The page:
It is suggested that future studies aim to contextualise sexual violence to include models:

  • Hierarchical model: this model contextualises different “types” of violence in a linear manner from least harmful to more harmful

(Fileborn, 2013)

  • Continuum model: this model is based on Kelly’s 1987 model and states that all sexual violence and harassment are interlinked and occur along the same continuum of behaviours. This takes into consideration the nature of the harm caused and how the victim responds and copes with the harassment. How harmful the behaviour is depends on a range of personal and contextual factors, and the harm is fluid and subject to change over time, rather than being static (Fileborn, 2013).

The continuum model has been suggested to be superior over the hierarchical model, as it takes into account all forms of harassment and sexual violence without making one more severe than the other, but rather the severity of the behaviour is determined by personal and contextual factors (Fileborn, 2013).

As well as using models to contextualise sexual violence, generalised education in communities about what constitutes sexual harassment, the effects of harassment and how to reduce sexual harassment would be incredibly beneficial in the reduction of sexual harassment.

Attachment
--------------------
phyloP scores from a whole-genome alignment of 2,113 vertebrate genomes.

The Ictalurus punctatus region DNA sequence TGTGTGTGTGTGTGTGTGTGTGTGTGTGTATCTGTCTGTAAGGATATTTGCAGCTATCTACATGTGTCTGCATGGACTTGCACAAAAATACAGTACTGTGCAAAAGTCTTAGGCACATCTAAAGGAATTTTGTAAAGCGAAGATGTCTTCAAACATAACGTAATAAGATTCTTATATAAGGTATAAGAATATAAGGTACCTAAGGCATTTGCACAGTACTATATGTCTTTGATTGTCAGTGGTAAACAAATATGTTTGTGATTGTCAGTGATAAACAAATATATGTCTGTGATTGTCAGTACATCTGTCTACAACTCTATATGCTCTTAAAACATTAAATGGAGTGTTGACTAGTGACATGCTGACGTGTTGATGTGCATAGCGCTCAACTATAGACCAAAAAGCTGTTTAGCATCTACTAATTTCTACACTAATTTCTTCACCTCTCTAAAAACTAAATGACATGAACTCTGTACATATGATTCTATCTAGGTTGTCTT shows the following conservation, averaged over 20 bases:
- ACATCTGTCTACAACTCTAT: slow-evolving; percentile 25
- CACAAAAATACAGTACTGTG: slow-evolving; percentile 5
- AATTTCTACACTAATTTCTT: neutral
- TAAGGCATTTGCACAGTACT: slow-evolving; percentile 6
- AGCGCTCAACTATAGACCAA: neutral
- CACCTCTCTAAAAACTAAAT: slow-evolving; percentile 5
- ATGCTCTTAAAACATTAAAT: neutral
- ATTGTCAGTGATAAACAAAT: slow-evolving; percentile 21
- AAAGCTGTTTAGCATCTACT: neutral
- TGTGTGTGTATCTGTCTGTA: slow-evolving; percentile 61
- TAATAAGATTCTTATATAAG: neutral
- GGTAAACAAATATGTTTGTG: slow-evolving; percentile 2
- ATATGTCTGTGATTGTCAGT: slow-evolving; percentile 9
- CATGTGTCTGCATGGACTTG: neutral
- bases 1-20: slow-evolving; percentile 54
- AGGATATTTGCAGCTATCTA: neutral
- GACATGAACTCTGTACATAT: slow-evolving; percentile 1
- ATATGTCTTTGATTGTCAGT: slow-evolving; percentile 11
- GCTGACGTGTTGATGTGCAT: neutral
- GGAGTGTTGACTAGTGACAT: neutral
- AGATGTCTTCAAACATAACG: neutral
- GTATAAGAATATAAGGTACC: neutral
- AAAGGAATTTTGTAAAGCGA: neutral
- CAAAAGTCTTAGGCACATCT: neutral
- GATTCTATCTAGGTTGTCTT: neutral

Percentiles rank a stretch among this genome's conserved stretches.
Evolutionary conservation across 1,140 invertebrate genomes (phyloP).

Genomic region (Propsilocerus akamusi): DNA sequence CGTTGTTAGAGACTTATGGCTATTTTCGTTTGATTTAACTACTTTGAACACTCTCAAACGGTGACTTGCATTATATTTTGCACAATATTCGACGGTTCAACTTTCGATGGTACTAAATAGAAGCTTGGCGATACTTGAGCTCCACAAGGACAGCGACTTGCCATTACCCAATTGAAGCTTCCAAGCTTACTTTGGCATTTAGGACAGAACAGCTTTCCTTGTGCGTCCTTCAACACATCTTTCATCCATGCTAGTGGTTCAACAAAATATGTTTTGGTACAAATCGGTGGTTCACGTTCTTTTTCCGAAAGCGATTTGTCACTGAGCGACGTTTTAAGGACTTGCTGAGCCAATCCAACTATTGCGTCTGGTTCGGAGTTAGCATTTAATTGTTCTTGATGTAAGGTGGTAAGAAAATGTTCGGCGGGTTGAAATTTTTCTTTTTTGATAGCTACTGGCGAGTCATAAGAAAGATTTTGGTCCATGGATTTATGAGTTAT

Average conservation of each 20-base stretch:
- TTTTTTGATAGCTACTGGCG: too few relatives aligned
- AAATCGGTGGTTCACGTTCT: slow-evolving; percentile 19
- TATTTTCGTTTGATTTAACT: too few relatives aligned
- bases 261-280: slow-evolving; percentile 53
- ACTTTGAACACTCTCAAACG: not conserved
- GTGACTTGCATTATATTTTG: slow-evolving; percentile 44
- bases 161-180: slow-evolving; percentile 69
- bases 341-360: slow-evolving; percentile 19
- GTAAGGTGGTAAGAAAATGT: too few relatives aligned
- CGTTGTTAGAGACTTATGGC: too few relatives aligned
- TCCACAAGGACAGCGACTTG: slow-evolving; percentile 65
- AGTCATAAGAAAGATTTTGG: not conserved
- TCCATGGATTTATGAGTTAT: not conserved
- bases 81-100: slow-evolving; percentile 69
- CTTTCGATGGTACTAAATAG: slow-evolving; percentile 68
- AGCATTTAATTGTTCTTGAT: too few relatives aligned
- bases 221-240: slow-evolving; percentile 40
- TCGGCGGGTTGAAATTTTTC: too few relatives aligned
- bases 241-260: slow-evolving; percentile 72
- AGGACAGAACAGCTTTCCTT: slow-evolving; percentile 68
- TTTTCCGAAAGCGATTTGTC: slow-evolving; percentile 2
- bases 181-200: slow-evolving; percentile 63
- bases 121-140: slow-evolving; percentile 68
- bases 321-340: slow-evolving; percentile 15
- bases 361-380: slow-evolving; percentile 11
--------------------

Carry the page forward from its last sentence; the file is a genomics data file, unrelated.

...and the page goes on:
Conclusion[edit | edit source]

Emotions are subjective, conscious experiences that go hand-in-hand with a physiological reaction, often determined by hormones and neurotransmitters. There are many differing theories as to how and why humans experience emotions, including the James-Lange Theory, the Two Factor Theory and Lazarus’ Appraisal Theory. Sexual harassment can be broken into two broad categories – workplace sexual harassment and street harassment. Both these types effect both men and women, although men are disproportionately more likely to be the perpetrator and women the victim. Workplace harassment is illegal, whilst street harassment is not. Both these types of sexual harassment have been shown to be linked to detrimental emotional reactions, disorders and states - including depression, anxiety, PTSD, substance abuse and eating disorders. It is suggested that future studies aim to contextualise sexual harassment into models, including the hierarchal model and the continuum model[for example?][explain?]. For the purpose of emotional reactions to sexual harassment, the continuum model would be more suitable to employ[why?].